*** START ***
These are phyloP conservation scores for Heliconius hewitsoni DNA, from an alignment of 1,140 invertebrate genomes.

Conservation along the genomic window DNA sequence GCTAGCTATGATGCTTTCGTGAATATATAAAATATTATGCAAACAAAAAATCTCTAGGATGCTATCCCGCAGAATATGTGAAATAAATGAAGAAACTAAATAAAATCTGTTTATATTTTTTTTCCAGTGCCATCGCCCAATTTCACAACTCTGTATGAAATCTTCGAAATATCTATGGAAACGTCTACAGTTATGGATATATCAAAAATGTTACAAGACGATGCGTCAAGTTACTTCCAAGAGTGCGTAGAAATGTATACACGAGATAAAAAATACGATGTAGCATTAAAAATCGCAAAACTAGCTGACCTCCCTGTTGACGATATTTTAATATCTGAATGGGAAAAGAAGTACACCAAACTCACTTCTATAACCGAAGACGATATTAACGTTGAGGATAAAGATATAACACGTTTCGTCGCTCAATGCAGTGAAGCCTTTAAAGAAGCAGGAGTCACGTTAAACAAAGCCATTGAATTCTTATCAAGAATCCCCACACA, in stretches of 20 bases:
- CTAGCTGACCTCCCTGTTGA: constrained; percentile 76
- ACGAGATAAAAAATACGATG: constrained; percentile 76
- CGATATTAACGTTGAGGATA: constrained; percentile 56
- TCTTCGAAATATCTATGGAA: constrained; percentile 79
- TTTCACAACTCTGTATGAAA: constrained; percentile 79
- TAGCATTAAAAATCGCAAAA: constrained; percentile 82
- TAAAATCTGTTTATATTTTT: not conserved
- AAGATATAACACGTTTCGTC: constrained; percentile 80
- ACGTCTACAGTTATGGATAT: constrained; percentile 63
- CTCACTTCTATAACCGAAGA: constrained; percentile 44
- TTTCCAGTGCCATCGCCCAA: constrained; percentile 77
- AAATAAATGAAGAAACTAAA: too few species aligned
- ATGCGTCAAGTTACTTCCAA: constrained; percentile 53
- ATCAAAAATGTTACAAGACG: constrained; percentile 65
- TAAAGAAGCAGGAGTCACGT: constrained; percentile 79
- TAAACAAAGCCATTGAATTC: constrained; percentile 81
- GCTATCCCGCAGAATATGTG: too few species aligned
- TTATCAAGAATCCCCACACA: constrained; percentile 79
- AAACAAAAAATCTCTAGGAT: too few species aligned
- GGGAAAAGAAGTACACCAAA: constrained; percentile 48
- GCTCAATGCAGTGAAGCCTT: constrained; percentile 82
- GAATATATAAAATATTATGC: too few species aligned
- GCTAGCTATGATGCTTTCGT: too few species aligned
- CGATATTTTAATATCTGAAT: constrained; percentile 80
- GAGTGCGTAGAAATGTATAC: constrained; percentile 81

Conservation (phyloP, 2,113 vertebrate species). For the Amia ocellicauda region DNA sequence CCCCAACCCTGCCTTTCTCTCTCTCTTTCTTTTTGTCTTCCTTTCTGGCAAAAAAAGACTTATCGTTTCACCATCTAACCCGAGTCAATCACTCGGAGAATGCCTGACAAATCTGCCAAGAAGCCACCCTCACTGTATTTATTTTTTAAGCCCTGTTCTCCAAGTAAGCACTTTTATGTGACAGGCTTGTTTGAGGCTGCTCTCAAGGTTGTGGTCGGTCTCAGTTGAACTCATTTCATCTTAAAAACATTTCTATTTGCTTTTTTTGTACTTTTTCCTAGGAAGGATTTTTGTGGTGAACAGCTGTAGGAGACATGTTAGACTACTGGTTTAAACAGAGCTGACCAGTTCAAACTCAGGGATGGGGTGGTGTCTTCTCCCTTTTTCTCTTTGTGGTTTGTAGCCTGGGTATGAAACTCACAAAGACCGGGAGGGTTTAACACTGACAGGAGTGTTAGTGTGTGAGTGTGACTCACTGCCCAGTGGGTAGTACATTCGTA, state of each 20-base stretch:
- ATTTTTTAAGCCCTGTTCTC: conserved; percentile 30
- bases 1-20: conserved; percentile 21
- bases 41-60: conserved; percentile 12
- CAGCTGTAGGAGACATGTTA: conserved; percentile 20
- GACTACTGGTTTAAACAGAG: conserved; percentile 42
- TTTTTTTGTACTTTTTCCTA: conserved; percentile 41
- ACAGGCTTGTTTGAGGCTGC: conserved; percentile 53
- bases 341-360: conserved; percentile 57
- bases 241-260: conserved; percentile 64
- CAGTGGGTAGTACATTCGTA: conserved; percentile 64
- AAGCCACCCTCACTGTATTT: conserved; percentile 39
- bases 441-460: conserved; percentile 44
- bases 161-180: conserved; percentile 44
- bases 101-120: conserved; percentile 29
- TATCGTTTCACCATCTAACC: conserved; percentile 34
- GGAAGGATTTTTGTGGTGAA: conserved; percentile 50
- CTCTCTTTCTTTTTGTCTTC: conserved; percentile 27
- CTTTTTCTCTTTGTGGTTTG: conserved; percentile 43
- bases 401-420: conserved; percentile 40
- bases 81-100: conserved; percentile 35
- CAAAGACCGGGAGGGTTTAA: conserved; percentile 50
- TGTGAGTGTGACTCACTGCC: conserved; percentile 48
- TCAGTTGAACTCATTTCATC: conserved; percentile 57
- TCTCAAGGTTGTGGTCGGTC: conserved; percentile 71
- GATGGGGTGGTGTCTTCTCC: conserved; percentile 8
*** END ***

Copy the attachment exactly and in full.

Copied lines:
These are phyloP conservation scores for Heliconius hewitsoni DNA, from an alignment of 1,140 invertebrate genomes.

Conservation along the genomic window DNA sequence GCTAGCTATGATGCTTTCGTGAATATATAAAATATTATGCAAACAAAAAATCTCTAGGATGCTATCCCGCAGAATATGTGAAATAAATGAAGAAACTAAATAAAATCTGTTTATATTTTTTTTCCAGTGCCATCGCCCAATTTCACAACTCTGTATGAAATCTTCGAAATATCTATGGAAACGTCTACAGTTATGGATATATCAAAAATGTTACAAGACGATGCGTCAAGTTACTTCCAAGAGTGCGTAGAAATGTATACACGAGATAAAAAATACGATGTAGCATTAAAAATCGCAAAACTAGCTGACCTCCCTGTTGACGATATTTTAATATCTGAATGGGAAAAGAAGTACACCAAACTCACTTCTATAACCGAAGACGATATTAACGTTGAGGATAAAGATATAACACGTTTCGTCGCTCAATGCAGTGAAGCCTTTAAAGAAGCAGGAGTCACGTTAAACAAAGCCATTGAATTCTTATCAAGAATCCCCACACA, in stretches of 20 bases:
- CTAGCTGACCTCCCTGTTGA: constrained; percentile 76
- ACGAGATAAAAAATACGATG: constrained; percentile 76
- CGATATTAACGTTGAGGATA: constrained; percentile 56
- TCTTCGAAATATCTATGGAA: constrained; percentile 79
- TTTCACAACTCTGTATGAAA: constrained; percentile 79
- TAGCATTAAAAATCGCAAAA: constrained; percentile 82
- TAAAATCTGTTTATATTTTT: not conserved
- AAGATATAACACGTTTCGTC: constrained; percentile 80
- ACGTCTACAGTTATGGATAT: constrained; percentile 63
- CTCACTTCTATAACCGAAGA: constrained; percentile 44
- TTTCCAGTGCCATCGCCCAA: constrained; percentile 77
- AAATAAATGAAGAAACTAAA: too few species aligned
- ATGCGTCAAGTTACTTCCAA: constrained; percentile 53
- ATCAAAAATGTTACAAGACG: constrained; percentile 65
- TAAAGAAGCAGGAGTCACGT: constrained; percentile 79
- TAAACAAAGCCATTGAATTC: constrained; percentile 81
- GCTATCCCGCAGAATATGTG: too few species aligned
- TTATCAAGAATCCCCACACA: constrained; percentile 79
- AAACAAAAAATCTCTAGGAT: too few species aligned
- GGGAAAAGAAGTACACCAAA: constrained; percentile 48
- GCTCAATGCAGTGAAGCCTT: constrained; percentile 82
- GAATATATAAAATATTATGC: too few species aligned
- GCTAGCTATGATGCTTTCGT: too few species aligned
- CGATATTTTAATATCTGAAT: constrained; percentile 80
- GAGTGCGTAGAAATGTATAC: constrained; percentile 81

Conservation (phyloP, 2,113 vertebrate species). For the Amia ocellicauda region DNA sequence CCCCAACCCTGCCTTTCTCTCTCTCTTTCTTTTTGTCTTCCTTTCTGGCAAAAAAAGACTTATCGTTTCACCATCTAACCCGAGTCAATCACTCGGAGAATGCCTGACAAATCTGCCAAGAAGCCACCCTCACTGTATTTATTTTTTAAGCCCTGTTCTCCAAGTAAGCACTTTTATGTGACAGGCTTGTTTGAGGCTGCTCTCAAGGTTGTGGTCGGTCTCAGTTGAACTCATTTCATCTTAAAAACATTTCTATTTGCTTTTTTTGTACTTTTTCCTAGGAAGGATTTTTGTGGTGAACAGCTGTAGGAGACATGTTAGACTACTGGTTTAAACAGAGCTGACCAGTTCAAACTCAGGGATGGGGTGGTGTCTTCTCCCTTTTTCTCTTTGTGGTTTGTAGCCTGGGTATGAAACTCACAAAGACCGGGAGGGTTTAACACTGACAGGAGTGTTAGTGTGTGAGTGTGACTCACTGCCCAGTGGGTAGTACATTCGTA, state of each 20-base stretch:
- ATTTTTTAAGCCCTGTTCTC: conserved; percentile 30
- bases 1-20: conserved; percentile 21
- bases 41-60: conserved; percentile 12
- CAGCTGTAGGAGACATGTTA: conserved; percentile 20
- GACTACTGGTTTAAACAGAG: conserved; percentile 42
- TTTTTTTGTACTTTTTCCTA: conserved; percentile 41
- ACAGGCTTGTTTGAGGCTGC: conserved; percentile 53
- bases 341-360: conserved; percentile 57
- bases 241-260: conserved; percentile 64
- CAGTGGGTAGTACATTCGTA: conserved; percentile 64
- AAGCCACCCTCACTGTATTT: conserved; percentile 39
- bases 441-460: conserved; percentile 44
- bases 161-180: conserved; percentile 44
- bases 101-120: conserved; percentile 29
- TATCGTTTCACCATCTAACC: conserved; percentile 34
- GGAAGGATTTTTGTGGTGAA: conserved; percentile 50
- CTCTCTTTCTTTTTGTCTTC: conserved; percentile 27
- CTTTTTCTCTTTGTGGTTTG: conserved; percentile 43
- bases 401-420: conserved; percentile 40
- bases 81-100: conserved; percentile 35
- CAAAGACCGGGAGGGTTTAA: conserved; percentile 50
- TGTGAGTGTGACTCACTGCC: conserved; percentile 48
- TCAGTTGAACTCATTTCATC: conserved; percentile 57
- TCTCAAGGTTGTGGTCGGTC: conserved; percentile 71
- GATGGGGTGGTGTCTTCTCC: conserved; percentile 8